High-poverty school districts in California receive 2 percent less funding per student than more affluent districts when adjusted for student needs, a new report from The Education Trust determined. The discrepancy is part of a national trend of underfunding in large school districts serving large numbers of students of color and students from low-income families. “Across the country, we spend approximately 7 percent — or $1,000 — less per pupil on students educated in our nation’s highest-poverty districts than those educated in the wealthiest,” the report said.
Such funding imbalances are exactly why the California School Boards Association is calling on California’s Legislature to bring the state’s per-pupil funding closer to the national average. With California’s per-student funding currently among the bottom nationally, CSBA’s call for full and fair funding aims to bring school funding to the national average by 2020 and to the average of the top 10 states by 2025. At present, the state’s school districts receive about $12,252. Compared to the 10 states that make the greatest per-pupil investment, California falls behind by $5,000 or more. Similarly, California is ranked 45th for the amount of total taxable resources it spends on education.
The Education Trust report shows another dimension to these spending gaps, particularly when the extra costs of educating and supporting low-income students are included. When supplemental services for low-income students — many of whom need extra resources — are included, California’s highest-poverty districts receive 2 percent less than low-poverty districts. The amount adds up for districts with sizeable numbers of students. Much of this disparity arises from the differing abilities of districts to raise local revenue for education, with higher-poverty districts unable to support schools at the same levels as more affluent ones. While the LCFF has helped to close these gaps through its supplemental and concentration grants for higher need students, additional investments by the state will be needed to fully equalize for these differences and close the gap.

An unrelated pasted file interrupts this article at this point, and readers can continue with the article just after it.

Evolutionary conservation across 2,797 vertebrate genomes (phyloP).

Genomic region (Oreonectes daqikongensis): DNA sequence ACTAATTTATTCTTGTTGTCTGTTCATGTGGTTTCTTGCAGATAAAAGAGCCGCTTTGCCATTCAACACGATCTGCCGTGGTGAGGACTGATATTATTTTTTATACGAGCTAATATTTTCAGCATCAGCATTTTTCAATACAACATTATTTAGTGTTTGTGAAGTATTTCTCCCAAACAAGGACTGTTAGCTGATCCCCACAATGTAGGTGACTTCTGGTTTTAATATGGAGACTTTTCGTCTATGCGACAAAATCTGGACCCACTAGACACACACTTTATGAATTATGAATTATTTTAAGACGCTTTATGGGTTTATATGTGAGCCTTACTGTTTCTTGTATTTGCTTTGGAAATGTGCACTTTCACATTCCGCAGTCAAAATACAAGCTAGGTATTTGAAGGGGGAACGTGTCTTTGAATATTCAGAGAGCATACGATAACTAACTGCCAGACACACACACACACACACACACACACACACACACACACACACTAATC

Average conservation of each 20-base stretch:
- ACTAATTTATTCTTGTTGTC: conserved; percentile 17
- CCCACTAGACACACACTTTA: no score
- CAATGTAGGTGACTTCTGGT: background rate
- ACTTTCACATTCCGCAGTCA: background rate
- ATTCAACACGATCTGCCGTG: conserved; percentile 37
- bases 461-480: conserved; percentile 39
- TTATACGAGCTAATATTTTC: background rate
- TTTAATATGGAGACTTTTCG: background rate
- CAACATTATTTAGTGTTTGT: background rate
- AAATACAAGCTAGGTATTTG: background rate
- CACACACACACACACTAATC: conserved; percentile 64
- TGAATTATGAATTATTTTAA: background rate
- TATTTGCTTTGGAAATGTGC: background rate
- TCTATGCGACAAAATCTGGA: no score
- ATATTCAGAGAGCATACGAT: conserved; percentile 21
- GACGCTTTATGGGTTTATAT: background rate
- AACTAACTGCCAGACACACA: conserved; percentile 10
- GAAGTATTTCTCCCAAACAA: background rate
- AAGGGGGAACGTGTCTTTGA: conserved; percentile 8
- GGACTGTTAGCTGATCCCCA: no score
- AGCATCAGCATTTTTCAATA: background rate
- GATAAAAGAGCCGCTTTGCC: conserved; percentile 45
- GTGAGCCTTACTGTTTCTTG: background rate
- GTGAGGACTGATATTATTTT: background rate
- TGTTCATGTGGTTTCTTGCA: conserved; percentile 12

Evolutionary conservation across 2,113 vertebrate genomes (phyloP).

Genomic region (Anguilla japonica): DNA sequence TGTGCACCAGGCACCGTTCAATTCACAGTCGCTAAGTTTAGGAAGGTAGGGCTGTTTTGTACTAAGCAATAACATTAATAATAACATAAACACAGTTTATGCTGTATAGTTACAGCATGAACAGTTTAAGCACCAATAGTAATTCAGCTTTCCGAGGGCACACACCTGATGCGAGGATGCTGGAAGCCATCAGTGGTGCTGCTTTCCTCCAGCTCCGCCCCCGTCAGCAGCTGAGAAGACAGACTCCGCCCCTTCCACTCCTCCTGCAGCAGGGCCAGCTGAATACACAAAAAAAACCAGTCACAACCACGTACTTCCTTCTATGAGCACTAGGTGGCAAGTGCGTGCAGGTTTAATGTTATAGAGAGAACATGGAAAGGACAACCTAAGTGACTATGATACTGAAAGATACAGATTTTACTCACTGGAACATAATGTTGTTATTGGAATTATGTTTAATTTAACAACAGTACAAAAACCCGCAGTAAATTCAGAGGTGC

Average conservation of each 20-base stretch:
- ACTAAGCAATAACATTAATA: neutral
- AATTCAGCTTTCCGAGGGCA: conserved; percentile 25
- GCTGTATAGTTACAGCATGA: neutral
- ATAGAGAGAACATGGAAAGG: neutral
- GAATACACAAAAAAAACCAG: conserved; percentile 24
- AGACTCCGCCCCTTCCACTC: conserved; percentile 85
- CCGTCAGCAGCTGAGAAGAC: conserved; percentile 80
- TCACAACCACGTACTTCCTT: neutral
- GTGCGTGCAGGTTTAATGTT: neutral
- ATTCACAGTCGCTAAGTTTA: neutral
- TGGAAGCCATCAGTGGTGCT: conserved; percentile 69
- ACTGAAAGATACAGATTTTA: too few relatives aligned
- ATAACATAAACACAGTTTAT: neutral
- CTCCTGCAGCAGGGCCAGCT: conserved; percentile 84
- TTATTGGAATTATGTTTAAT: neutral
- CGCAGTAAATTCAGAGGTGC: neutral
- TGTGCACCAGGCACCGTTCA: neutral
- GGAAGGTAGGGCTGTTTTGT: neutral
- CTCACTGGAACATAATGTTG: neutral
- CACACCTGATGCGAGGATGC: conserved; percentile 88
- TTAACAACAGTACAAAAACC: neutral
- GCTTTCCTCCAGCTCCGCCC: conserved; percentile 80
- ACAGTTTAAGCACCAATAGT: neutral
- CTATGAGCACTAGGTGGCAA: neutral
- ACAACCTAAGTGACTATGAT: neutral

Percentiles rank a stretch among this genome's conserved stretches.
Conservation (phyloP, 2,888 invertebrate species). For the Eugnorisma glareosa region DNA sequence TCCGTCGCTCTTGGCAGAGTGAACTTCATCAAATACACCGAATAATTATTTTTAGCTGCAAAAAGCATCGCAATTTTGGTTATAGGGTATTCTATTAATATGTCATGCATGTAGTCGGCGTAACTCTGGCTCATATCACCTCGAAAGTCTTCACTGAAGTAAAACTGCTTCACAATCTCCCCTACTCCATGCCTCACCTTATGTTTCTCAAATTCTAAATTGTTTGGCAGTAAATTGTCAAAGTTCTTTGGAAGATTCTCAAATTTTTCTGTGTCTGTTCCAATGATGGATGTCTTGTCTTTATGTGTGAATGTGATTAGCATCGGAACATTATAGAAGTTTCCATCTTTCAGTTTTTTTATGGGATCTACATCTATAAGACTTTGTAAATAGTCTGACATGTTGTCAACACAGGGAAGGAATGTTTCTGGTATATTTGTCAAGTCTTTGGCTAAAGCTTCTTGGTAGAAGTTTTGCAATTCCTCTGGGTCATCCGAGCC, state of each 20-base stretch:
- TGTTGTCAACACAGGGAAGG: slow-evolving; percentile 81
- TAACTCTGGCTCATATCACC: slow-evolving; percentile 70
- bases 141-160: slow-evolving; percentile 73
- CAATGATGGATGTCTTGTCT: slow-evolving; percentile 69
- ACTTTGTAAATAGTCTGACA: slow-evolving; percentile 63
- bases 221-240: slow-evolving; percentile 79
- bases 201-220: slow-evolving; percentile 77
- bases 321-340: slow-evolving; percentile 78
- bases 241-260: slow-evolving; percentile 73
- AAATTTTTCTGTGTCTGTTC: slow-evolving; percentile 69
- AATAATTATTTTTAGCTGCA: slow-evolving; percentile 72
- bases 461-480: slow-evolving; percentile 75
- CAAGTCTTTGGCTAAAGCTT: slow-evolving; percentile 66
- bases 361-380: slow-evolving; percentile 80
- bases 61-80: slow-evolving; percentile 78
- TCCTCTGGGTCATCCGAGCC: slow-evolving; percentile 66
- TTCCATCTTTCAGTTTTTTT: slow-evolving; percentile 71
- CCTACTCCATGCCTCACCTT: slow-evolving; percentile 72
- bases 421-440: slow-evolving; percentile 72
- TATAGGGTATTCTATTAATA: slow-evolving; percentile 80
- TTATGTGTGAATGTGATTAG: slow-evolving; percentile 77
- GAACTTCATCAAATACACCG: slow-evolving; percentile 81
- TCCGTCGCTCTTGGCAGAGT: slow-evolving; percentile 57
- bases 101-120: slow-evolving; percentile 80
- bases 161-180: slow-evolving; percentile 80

Additionally, funding disparities continue to burden districts serving the most students of color. And these shortfalls continue to perpetuate the achievement gap.
“Multiple studies have shown that economically disadvantaged students who attend well-resourced schools demonstrate greater academic achievement than similar students in schools with fewer resources,” said Manuel Buenrostro, an education policy analyst for CSBA. “Unfortunately, California education funding still does not provide all schools with adequate resources.”
As an added challenge, California has a high number of students in need of additional educational resources. This includes large populations of English learners, those receiving free or reduced-price lunch and homeless students.
“These funding inequities are not new; they have been documented for decades,” said Ary Amerikaner, director of P-12 resource equity for The Education Trust. “The good news, and the reason we believe this analysis is so important now, is that more and more advocates, parents, educators, and district and state leaders are pushing for change.”